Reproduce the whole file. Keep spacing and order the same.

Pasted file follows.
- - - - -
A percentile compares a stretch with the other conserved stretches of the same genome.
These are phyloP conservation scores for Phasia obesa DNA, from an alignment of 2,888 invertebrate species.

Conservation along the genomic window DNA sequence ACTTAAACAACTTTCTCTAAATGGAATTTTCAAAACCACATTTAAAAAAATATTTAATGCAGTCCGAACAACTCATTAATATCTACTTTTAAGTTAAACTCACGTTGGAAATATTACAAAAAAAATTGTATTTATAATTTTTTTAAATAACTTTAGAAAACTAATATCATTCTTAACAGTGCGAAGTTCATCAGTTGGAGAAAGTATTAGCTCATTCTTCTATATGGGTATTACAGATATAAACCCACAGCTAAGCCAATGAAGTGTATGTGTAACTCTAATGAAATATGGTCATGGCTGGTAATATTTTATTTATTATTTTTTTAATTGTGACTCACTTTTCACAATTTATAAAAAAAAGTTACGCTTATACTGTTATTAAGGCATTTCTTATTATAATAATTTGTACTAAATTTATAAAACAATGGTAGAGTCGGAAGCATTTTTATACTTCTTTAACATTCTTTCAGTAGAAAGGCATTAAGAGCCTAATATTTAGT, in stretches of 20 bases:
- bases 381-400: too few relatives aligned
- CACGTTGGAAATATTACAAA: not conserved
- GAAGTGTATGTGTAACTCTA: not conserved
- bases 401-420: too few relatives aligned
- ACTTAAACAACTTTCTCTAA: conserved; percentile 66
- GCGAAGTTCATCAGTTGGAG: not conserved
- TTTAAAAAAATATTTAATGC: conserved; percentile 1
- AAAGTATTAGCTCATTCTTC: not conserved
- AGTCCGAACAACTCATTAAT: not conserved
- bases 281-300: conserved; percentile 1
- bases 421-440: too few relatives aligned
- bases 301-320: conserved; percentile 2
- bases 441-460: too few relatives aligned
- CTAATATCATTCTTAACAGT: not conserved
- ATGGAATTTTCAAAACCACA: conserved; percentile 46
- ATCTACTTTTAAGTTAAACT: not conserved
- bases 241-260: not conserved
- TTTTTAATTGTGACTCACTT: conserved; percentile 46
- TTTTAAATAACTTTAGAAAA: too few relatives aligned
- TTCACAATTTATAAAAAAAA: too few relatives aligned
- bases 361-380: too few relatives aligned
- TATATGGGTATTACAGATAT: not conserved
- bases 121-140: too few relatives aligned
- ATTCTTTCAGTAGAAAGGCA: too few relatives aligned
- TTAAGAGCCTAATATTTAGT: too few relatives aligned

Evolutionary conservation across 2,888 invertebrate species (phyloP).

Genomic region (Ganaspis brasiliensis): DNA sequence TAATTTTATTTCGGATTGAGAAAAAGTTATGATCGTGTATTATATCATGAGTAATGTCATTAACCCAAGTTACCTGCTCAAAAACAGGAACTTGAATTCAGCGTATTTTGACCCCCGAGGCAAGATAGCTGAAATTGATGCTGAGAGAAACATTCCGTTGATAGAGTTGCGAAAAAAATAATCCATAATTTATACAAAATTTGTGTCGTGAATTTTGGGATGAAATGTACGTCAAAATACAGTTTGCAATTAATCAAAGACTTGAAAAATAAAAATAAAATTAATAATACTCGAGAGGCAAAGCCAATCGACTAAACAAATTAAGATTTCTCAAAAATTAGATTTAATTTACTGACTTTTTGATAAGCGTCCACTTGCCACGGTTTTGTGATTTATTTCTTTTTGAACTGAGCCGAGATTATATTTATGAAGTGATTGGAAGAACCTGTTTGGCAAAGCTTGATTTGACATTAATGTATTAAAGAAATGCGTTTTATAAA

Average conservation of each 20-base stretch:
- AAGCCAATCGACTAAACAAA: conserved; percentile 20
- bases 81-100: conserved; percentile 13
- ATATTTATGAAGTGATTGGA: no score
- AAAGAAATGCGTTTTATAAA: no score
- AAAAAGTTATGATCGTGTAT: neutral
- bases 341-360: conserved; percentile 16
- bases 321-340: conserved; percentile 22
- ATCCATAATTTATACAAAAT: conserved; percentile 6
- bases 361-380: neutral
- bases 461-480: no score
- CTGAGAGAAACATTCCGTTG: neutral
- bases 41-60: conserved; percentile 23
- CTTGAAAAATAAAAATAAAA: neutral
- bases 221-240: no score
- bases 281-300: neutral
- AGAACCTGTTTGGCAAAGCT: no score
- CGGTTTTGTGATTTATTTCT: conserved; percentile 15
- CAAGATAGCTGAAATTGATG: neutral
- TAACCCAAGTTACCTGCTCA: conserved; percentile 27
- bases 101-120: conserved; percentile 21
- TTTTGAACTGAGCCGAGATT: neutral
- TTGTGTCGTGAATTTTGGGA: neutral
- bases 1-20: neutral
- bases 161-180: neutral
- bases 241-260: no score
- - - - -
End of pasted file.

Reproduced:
A percentile compares a stretch with the other conserved stretches of the same genome.
These are phyloP conservation scores for Phasia obesa DNA, from an alignment of 2,888 invertebrate species.

Conservation along the genomic window DNA sequence ACTTAAACAACTTTCTCTAAATGGAATTTTCAAAACCACATTTAAAAAAATATTTAATGCAGTCCGAACAACTCATTAATATCTACTTTTAAGTTAAACTCACGTTGGAAATATTACAAAAAAAATTGTATTTATAATTTTTTTAAATAACTTTAGAAAACTAATATCATTCTTAACAGTGCGAAGTTCATCAGTTGGAGAAAGTATTAGCTCATTCTTCTATATGGGTATTACAGATATAAACCCACAGCTAAGCCAATGAAGTGTATGTGTAACTCTAATGAAATATGGTCATGGCTGGTAATATTTTATTTATTATTTTTTTAATTGTGACTCACTTTTCACAATTTATAAAAAAAAGTTACGCTTATACTGTTATTAAGGCATTTCTTATTATAATAATTTGTACTAAATTTATAAAACAATGGTAGAGTCGGAAGCATTTTTATACTTCTTTAACATTCTTTCAGTAGAAAGGCATTAAGAGCCTAATATTTAGT, in stretches of 20 bases:
- bases 381-400: too few relatives aligned
- CACGTTGGAAATATTACAAA: not conserved
- GAAGTGTATGTGTAACTCTA: not conserved
- bases 401-420: too few relatives aligned
- ACTTAAACAACTTTCTCTAA: conserved; percentile 66
- GCGAAGTTCATCAGTTGGAG: not conserved
- TTTAAAAAAATATTTAATGC: conserved; percentile 1
- AAAGTATTAGCTCATTCTTC: not conserved
- AGTCCGAACAACTCATTAAT: not conserved
- bases 281-300: conserved; percentile 1
- bases 421-440: too few relatives aligned
- bases 301-320: conserved; percentile 2
- bases 441-460: too few relatives aligned
- CTAATATCATTCTTAACAGT: not conserved
- ATGGAATTTTCAAAACCACA: conserved; percentile 46
- ATCTACTTTTAAGTTAAACT: not conserved
- bases 241-260: not conserved
- TTTTTAATTGTGACTCACTT: conserved; percentile 46
- TTTTAAATAACTTTAGAAAA: too few relatives aligned
- TTCACAATTTATAAAAAAAA: too few relatives aligned
- bases 361-380: too few relatives aligned
- TATATGGGTATTACAGATAT: not conserved
- bases 121-140: too few relatives aligned
- ATTCTTTCAGTAGAAAGGCA: too few relatives aligned
- TTAAGAGCCTAATATTTAGT: too few relatives aligned

Evolutionary conservation across 2,888 invertebrate species (phyloP).

Genomic region (Ganaspis brasiliensis): DNA sequence TAATTTTATTTCGGATTGAGAAAAAGTTATGATCGTGTATTATATCATGAGTAATGTCATTAACCCAAGTTACCTGCTCAAAAACAGGAACTTGAATTCAGCGTATTTTGACCCCCGAGGCAAGATAGCTGAAATTGATGCTGAGAGAAACATTCCGTTGATAGAGTTGCGAAAAAAATAATCCATAATTTATACAAAATTTGTGTCGTGAATTTTGGGATGAAATGTACGTCAAAATACAGTTTGCAATTAATCAAAGACTTGAAAAATAAAAATAAAATTAATAATACTCGAGAGGCAAAGCCAATCGACTAAACAAATTAAGATTTCTCAAAAATTAGATTTAATTTACTGACTTTTTGATAAGCGTCCACTTGCCACGGTTTTGTGATTTATTTCTTTTTGAACTGAGCCGAGATTATATTTATGAAGTGATTGGAAGAACCTGTTTGGCAAAGCTTGATTTGACATTAATGTATTAAAGAAATGCGTTTTATAAA

Average conservation of each 20-base stretch:
- AAGCCAATCGACTAAACAAA: conserved; percentile 20
- bases 81-100: conserved; percentile 13
- ATATTTATGAAGTGATTGGA: no score
- AAAGAAATGCGTTTTATAAA: no score
- AAAAAGTTATGATCGTGTAT: neutral
- bases 341-360: conserved; percentile 16
- bases 321-340: conserved; percentile 22
- ATCCATAATTTATACAAAAT: conserved; percentile 6
- bases 361-380: neutral
- bases 461-480: no score
- CTGAGAGAAACATTCCGTTG: neutral
- bases 41-60: conserved; percentile 23
- CTTGAAAAATAAAAATAAAA: neutral
- bases 221-240: no score
- bases 281-300: neutral
- AGAACCTGTTTGGCAAAGCT: no score
- CGGTTTTGTGATTTATTTCT: conserved; percentile 15
- CAAGATAGCTGAAATTGATG: neutral
- TAACCCAAGTTACCTGCTCA: conserved; percentile 27
- bases 101-120: conserved; percentile 21
- TTTTGAACTGAGCCGAGATT: neutral
- TTGTGTCGTGAATTTTGGGA: neutral
- bases 1-20: neutral
- bases 161-180: neutral
- bases 241-260: no score